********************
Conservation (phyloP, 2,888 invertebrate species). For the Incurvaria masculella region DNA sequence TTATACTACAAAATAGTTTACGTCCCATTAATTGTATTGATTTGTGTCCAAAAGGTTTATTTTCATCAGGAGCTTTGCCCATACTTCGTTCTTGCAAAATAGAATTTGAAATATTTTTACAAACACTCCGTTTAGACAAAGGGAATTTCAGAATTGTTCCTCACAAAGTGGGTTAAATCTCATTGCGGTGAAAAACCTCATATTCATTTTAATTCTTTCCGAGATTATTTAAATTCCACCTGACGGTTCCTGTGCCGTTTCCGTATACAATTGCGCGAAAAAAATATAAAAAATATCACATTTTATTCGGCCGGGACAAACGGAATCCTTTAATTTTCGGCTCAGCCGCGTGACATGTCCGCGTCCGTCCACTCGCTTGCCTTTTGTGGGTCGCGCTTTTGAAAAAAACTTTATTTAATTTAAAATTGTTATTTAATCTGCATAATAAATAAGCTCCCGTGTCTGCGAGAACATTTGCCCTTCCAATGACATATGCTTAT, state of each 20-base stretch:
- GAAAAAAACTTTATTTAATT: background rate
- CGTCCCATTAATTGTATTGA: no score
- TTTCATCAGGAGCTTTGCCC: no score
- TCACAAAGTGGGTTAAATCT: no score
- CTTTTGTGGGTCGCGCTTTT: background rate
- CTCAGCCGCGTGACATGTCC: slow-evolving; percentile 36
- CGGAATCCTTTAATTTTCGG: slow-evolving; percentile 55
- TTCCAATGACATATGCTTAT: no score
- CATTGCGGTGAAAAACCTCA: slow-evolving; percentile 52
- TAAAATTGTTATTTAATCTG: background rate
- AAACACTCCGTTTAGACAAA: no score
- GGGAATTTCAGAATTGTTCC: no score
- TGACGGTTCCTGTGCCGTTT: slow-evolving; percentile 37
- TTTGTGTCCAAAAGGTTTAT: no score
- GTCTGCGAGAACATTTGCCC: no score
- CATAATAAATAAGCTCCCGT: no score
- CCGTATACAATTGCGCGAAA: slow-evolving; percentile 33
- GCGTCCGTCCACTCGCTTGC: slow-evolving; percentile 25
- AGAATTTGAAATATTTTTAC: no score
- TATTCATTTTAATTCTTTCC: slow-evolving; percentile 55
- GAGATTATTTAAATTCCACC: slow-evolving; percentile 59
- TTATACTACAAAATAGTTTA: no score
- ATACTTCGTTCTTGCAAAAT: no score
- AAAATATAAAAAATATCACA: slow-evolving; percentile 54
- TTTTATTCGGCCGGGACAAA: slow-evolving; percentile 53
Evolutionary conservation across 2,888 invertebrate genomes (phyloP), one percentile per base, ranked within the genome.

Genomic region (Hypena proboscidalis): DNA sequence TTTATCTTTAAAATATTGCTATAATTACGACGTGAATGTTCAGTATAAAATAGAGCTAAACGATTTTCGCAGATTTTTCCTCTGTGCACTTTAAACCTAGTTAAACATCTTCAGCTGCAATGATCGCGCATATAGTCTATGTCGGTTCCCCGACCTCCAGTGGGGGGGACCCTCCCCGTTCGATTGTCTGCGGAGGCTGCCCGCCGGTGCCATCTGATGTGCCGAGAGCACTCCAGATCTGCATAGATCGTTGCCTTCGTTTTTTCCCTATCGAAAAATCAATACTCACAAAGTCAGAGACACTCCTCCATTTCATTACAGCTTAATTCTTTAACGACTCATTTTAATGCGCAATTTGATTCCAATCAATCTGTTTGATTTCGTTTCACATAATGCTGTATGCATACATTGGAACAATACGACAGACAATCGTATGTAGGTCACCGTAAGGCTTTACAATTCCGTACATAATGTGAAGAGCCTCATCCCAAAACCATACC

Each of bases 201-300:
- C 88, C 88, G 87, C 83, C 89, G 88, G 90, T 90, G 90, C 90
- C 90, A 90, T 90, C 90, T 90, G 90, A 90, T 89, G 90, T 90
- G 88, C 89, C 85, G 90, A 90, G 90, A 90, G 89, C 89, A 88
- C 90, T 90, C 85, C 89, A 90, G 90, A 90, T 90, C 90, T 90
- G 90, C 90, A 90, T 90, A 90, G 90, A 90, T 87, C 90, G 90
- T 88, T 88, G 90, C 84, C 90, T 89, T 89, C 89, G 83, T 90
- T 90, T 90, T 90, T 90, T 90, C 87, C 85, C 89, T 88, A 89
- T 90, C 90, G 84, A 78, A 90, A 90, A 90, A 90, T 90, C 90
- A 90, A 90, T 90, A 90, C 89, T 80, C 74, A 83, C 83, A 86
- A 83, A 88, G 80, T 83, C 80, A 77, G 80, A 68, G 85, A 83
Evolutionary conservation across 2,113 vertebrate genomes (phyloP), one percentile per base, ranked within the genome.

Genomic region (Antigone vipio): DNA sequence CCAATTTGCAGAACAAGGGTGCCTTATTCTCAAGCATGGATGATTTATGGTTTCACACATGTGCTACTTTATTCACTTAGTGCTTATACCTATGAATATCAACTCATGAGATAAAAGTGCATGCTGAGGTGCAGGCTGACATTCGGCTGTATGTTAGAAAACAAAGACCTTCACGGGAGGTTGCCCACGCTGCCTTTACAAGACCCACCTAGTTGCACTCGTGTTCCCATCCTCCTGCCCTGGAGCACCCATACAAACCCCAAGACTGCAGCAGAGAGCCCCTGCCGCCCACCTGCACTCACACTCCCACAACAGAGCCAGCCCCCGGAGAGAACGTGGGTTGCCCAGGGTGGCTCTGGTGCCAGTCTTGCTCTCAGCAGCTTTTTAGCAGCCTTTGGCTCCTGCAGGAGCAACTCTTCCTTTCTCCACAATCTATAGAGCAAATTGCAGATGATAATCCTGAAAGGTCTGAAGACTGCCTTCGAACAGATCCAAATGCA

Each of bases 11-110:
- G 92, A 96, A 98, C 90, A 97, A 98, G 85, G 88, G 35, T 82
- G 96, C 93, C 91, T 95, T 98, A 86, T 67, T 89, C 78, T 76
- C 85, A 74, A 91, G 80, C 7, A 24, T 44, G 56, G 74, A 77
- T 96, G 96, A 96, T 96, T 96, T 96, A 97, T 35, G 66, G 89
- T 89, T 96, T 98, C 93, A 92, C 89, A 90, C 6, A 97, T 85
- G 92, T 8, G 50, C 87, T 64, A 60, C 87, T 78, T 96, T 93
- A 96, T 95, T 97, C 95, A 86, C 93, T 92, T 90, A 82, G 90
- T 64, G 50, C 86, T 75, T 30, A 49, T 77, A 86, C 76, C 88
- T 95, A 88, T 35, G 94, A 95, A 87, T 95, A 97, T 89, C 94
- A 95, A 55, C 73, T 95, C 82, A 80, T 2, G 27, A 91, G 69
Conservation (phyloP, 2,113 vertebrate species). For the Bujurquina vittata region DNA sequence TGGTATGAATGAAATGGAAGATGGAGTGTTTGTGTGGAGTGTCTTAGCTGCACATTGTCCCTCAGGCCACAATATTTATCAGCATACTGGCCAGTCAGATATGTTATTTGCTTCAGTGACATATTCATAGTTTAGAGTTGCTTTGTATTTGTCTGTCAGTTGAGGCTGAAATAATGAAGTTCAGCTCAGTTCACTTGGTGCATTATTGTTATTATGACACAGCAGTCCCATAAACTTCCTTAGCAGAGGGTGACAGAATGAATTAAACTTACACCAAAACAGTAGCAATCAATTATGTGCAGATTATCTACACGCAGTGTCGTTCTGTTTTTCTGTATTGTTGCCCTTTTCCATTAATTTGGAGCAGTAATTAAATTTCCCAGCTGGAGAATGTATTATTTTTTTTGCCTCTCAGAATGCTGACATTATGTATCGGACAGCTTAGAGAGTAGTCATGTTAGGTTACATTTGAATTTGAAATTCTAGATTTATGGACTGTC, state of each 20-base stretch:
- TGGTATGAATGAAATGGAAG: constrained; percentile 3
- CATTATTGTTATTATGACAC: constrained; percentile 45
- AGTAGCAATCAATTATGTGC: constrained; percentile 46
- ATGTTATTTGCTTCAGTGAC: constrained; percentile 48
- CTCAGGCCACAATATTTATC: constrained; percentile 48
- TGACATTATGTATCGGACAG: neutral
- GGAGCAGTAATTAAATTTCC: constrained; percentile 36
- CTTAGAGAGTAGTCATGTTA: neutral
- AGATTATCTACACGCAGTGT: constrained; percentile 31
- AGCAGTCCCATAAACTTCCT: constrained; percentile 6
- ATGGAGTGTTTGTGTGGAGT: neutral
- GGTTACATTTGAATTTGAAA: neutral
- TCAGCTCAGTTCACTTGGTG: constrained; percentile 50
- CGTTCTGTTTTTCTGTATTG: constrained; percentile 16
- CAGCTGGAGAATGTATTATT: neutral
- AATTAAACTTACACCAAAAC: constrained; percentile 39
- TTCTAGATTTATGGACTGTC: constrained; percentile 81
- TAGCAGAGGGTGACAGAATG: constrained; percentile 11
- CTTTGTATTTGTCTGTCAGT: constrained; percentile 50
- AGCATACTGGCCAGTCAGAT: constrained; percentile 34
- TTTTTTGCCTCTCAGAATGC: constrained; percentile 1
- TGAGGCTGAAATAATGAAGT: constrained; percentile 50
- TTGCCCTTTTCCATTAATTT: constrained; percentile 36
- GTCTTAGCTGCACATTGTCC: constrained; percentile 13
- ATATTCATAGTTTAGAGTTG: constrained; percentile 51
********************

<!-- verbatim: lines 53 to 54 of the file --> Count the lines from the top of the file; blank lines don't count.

Conservation (phyloP, 2,113 vertebrate species). For the Bujurquina vittata region DNA sequence TGGTATGAATGAAATGGAAGATGGAGTGTTTGTGTGGAGTGTCTTAGCTGCACATTGTCCCTCAGGCCACAATATTTATCAGCATACTGGCCAGTCAGATATGTTATTTGCTTCAGTGACATATTCATAGTTTAGAGTTGCTTTGTATTTGTCTGTCAGTTGAGGCTGAAATAATGAAGTTCAGCTCAGTTCACTTGGTGCATTATTGTTATTATGACACAGCAGTCCCATAAACTTCCTTAGCAGAGGGTGACAGAATGAATTAAACTTACACCAAAACAGTAGCAATCAATTATGTGCAGATTATCTACACGCAGTGTCGTTCTGTTTTTCTGTATTGTTGCCCTTTTCCATTAATTTGGAGCAGTAATTAAATTTCCCAGCTGGAGAATGTATTATTTTTTTTGCCTCTCAGAATGCTGACATTATGTATCGGACAGCTTAGAGAGTAGTCATGTTAGGTTACATTTGAATTTGAAATTCTAGATTTATGGACTGTC, state of each 20-base stretch:
- TGGTATGAATGAAATGGAAG: constrained; percentile 3